Rotate Excel Data

This process prompts the user to select an existing Excel file. It then creates a new worksheet, in the same file, that contains the columns of the first sheets as rows and vice versa.

function FileSelection
    Display.SelectFile Title:'Please select the Excel file' \
                    InitialDirectory:'' \
                    FileFilter:'*.xls*' \
                    IsTopMost:False \
                    CheckIfFileExists:True \
                    SelectedFile=> g:SelectedExcelFile \
                    ButtonPressed=> ButtonPressed
    if ButtonPressed='Cancel' then 
        exit
    end

end

function ExcelLaunchRead
    Excel.LaunchAndOpen Path:SelectedExcelFile  \
                    Visible:True \
                    Password:'' \
                    ReadOnly:False \
                    LoadAddInsAndMacros:False \
                    Instance=> g:ExcelInstance
    Excel.GetFirstFreeColumnRow Instance:ExcelInstance  \
                    FirstFreeColumn=> g:FirstFreeColumn \
                    FirstFreeRow=> g:FirstFreeRow
    Excel.ReadCells Instance: ExcelInstance  \
                    StartColumn:1  \
                    StartRow:1  \
                    EndColumn:FirstFreeColumn-1  \
                    EndRow:FirstFreeRow-1  \
                    ReadAsText:False \
                    FirstLineIsHeader:False \
                    Value=> g:ExcelDataTable
    Excel.AddWorksheet Instance: ExcelInstance  \
                    Name: 'Rotated Data'  \
                    WorksheetPosition:Excel.WorksheetPosition.First
    Excel.ActivateWorksheetByName Instance: ExcelInstance \
                    Name: 'Rotated Data'
end

function RotateLoop
    loop i from 1 to FirstFreeRow-1 step 1
        loop j from 1 to FirstFreeColumn-1 step 1
            Excel.WriteCell Instance: ExcelInstance \
                            Value: ExcelDataTable[i-1][j-1]  \
                            Column:i  \
                            Row: j
        end
    end
end

Call FileSelection
Call ExcelLaunchRead
Call RotateLoop
Display.ShowMessage Title:'Process Completed!' \
                    Message:'Process "Rotate Excel Data" completed.' \
                    Icon:Display.Icon.None \
                    Buttons:Display.Buttons.OK \
                    DefaultButton:Display.DefaultButton.Button1 \
                    IsTopMost:True \
                    ButtonPressed=> ButtonPressed

In more detail:


The process prompts the user to select the Excel file that will be edited, checks whether the user has selected a file (i.e. if the “Open” button in the “Select File Dialog” has been pressed. If so, it opens and reads the Excel file. Then, it adds a new worksheet where the data is written in rotary manner. In order the process to be better understood and debugged, it is divided into three functions: “FileSelection”, “ExcelLaunchRead” and “RotateLoop”.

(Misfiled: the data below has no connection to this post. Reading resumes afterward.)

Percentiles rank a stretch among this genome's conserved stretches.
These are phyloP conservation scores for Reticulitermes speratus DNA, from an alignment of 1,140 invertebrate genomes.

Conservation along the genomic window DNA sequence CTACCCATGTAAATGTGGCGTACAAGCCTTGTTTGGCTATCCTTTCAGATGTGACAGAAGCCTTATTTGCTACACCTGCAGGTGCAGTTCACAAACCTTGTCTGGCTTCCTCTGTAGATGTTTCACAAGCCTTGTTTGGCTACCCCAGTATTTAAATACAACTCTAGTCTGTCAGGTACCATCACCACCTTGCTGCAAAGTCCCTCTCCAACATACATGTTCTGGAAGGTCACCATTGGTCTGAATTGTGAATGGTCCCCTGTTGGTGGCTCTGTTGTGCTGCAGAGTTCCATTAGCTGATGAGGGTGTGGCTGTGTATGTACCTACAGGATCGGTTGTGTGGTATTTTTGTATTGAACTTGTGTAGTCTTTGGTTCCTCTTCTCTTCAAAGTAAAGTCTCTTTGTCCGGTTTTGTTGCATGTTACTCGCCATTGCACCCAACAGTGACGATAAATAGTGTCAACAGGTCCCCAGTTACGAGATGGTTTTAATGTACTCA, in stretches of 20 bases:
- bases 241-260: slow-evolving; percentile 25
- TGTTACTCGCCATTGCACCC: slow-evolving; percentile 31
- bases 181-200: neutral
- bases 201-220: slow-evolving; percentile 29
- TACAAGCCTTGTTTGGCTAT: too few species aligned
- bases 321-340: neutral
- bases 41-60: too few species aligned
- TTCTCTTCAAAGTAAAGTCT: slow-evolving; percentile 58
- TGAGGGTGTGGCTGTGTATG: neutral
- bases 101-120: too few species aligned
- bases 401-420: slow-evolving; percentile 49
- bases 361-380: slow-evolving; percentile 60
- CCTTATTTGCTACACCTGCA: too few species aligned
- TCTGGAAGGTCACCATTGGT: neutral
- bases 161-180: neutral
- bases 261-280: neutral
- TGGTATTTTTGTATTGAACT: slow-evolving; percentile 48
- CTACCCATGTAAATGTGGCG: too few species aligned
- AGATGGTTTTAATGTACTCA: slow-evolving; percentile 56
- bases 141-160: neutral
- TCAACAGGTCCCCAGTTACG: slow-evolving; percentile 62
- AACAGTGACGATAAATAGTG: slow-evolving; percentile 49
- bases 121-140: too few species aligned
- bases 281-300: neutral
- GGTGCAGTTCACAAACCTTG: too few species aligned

Step 1: Prompt the User to Select an Excel File

Prompt the user to select the Excel file that will be edited. Check whether a file has been selected. If not, the process will be terminated.

function FileSelection
    Display.SelectFile Title:'Please select the Excel file' \
                    InitialDirectory:'' \
                    FileFilter:'*.xls*' \
                    IsTopMost:False \
                    CheckIfFileExists:True \
                    SelectedFile=> g:SelectedExcelFile \
                    ButtonPressed=> ButtonPressed
    if ButtonPressed='Cancel' then 
        exit
    end

end
  1. Create the function “FileSelection” that will contain the following actions. This is done using the term “function” followed by its name.
  2. Use the “Display.SelectFile” action to prompt the user to select an Excel file:
    1. Set the “FileFilter” argument to “*.xls*”, so that the user can only select a file that has an “xls” or “xlsx” extension.
    2. Set the “CheckIfFileExists” argument to “True”, so that only existing files can be accepted.
    3. Store the file in the “SelectedExcelFile” output variable. Mark the variable as global (i.e. “g:SelectedExcelFile”), as it will be used in another function.

  3. Use the “if” statement to examine whether the “ButtonPressed” output variable of the previous action is equal to “Cancel”. In this case, the user has not selected any file, so the process will need to terminate.
  4. Close the conditional block, and then the function, using the “end” statement.

Step 2: Open and Read the Selected Excel File

Open the selected Excel file, retrieve the first free cell, and read the data until the cell before that. Then, add a worksheet and activate it.